Virtually every new TV show reminds me that I do not belong to a coveted target audience, and that the white male perspective is still considered universally applicable.
Last Thursday, news that CBS had picked Stephen Colbert to be the next host of “The Late Show” swept through social media. While some expressed excitement about the comedic faux-conservative news anchor’s move to mainstream broadcast TV, others were disappointed at the selection of yet another white guy to fill the major time slot.
But me? Well, I’ve got to be honest: I just don’t care.
Don’t get me wrong. I understand the importance of representation on television. News stories about women frequently perpetuate social myths about gender. Studies also show that whites’ perceptions and opinions of blacks mirror media representations, and the media functions as a major social learning vehicle by which whites learn about people of color.
In other words—when the black person on your TV screen is the guy you chuckle with at the end of a long day rather than a gun-toting gang member, your opinion of black guys might change. And you might not cross the street the next time you see a black dude approaching you during a leisurely stroll (or, at least, you might not cross the street quite as often). Seeing women and people of color on television does indeed matter, even as their marginalization on TV programs continues to pose a significant challenge.
That especially includes late night TV. Just last month, Arsenio Hall made headlines when he very publicly complained about being left out of an NBC news report about late night talk show hosts (for which news anchor and host Brian Williams later apologized).
But the glaring omission reminded everyone of what should’ve already been blatantly obvious: Late night TV is still very white and very male.
Would I love to see a woman host? Or a person of color? Do I think that the Roots should have the option of working for a black guy, and not just a white guy who likes hanging out with black people?
But did you really think that Wanda Sykes was going to be the next host of “The Late Show”? Really?
Let’s be honest: TV is white. In the Obama era, it sometimes seems like television has gone out of its way to assure everyone that white folks are still in charge. Just a cursory glance at some of the most popular and highly acclaimed shows makes that clear. There’s (white) “Girls,” “Mad Men,” “Game of Thrones,” “Breaking Bad,” and the list goes on. Virtually every new TV show reminds me that I do not belong to a coveted target audience and that the white male perspective is still considered universally applicable.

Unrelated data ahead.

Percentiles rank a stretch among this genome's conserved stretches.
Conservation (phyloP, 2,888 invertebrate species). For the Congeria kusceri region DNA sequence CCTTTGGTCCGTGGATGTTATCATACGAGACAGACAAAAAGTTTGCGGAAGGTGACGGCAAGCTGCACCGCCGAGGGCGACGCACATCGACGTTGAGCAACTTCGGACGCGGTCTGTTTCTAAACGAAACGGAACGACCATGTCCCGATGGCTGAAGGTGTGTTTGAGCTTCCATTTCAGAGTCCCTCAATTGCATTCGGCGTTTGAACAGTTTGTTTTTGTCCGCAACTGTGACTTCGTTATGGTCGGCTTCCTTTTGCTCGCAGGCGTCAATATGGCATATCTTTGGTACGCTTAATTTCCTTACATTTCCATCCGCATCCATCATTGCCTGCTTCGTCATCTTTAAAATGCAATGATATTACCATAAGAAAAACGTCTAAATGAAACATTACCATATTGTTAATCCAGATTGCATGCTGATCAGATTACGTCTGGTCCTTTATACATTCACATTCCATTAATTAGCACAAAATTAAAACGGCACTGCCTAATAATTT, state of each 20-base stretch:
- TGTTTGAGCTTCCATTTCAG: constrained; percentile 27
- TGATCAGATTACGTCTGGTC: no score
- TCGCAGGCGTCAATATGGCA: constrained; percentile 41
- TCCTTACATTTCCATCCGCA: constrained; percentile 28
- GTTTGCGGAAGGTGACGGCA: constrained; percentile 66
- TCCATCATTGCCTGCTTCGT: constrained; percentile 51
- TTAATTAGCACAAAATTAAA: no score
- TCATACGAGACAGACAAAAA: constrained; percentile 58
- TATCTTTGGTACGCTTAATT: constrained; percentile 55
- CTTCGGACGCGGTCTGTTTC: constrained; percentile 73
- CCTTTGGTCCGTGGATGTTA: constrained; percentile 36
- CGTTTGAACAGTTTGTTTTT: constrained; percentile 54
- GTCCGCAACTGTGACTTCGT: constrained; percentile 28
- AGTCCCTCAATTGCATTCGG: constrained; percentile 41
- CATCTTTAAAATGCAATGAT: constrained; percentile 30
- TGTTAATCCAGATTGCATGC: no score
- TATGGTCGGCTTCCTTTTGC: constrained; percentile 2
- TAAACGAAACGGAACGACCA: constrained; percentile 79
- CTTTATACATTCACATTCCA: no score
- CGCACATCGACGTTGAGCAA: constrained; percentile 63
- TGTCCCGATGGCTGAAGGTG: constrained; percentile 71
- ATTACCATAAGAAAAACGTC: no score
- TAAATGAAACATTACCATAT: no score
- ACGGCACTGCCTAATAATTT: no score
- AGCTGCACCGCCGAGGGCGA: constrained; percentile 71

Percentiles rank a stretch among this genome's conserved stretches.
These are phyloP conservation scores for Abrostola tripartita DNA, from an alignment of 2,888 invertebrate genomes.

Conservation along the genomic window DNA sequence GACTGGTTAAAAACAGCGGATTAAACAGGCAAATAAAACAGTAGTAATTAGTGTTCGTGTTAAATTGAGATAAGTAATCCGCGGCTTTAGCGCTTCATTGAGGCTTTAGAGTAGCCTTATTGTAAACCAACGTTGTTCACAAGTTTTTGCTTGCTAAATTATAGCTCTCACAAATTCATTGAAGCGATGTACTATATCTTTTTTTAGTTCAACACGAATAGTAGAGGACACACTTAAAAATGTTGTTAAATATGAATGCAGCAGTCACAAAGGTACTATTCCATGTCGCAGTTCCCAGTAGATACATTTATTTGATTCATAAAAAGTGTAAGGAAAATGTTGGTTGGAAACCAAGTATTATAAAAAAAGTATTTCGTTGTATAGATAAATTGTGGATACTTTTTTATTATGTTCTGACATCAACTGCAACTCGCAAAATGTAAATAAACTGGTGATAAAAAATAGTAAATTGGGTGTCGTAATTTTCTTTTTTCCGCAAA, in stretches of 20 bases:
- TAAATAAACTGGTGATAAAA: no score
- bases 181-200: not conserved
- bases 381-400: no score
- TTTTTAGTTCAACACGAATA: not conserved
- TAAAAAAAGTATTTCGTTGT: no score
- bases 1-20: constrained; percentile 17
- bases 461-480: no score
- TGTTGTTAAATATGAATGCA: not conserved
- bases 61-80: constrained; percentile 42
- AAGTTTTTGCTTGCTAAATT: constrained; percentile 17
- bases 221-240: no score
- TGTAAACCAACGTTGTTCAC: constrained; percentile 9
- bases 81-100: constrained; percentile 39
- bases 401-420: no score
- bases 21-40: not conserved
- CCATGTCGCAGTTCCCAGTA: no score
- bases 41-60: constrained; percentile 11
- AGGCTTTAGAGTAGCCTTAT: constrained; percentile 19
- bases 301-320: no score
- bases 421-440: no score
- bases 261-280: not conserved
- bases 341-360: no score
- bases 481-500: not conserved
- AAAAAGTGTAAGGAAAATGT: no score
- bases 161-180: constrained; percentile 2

And it doesn’t make any sense. Despite with his progressive politics, being a straight white male makes Colbert seem like a safe, albeit edgy, bet. Even conservative columnist Kathleen Parker thinks he’ll be good for “Heartland Americans.” But, as Northwestern professor Aymar Jean Christian points out, “This is actually the perfect time for networks to experiment and try new things because the TV landscape is so changed. There’s a good chance that they’d get more viewers if they tried something new. There’s really no reason that these programs should be all white except for white supremacy.”
When asked about choosing a more diverse candidate, CBS entertainment executive Nina Tassler explained “His name just stood out above everybody else.” Everybody.
In reality, getting marginalized people access to these types of opportunities takes a long period of investment. Take Stephen Colbert for example. His big break came as a regular character and correspondent on the Jon Stewart show. And, with Stewart’s full financial support and backing, Colbert launched his own successful late night cable program. He’s worked hard and “The Late Show” will probably be a great show with him at the helm, but along the way, he’s routinely been given opportunities that women and people of color rarely receive. When people argue that there is a dearth of diverse talent available for positions like a “Late Show” host, it’s generally because no such talent was cultivated.
And even when they happen to make it to the TV apex, women and people of color are frequently under-compensated (like Kerry Washington), given fewer resources, or presented as evidence for the viability of whatever demographic they’re supposed to represent. Do you remember when Magic Johnson, the Wayans Brothers, and Sinbad each had their own late night shows? Trust me, TV executives still do.
So, while I send my congratulations to Colbert, I am decidedly unmoved by his selection. While the country’s demographics might be changing, TV is slow to respond. Though it might be infuriating (or exhilarating) for some, it’s just old faux-news to me.
Khadijah Costley White is a faculty member in the Department of Journalism and Media Studies at Rutgers University in New Brunswick. Find her on Twitter here.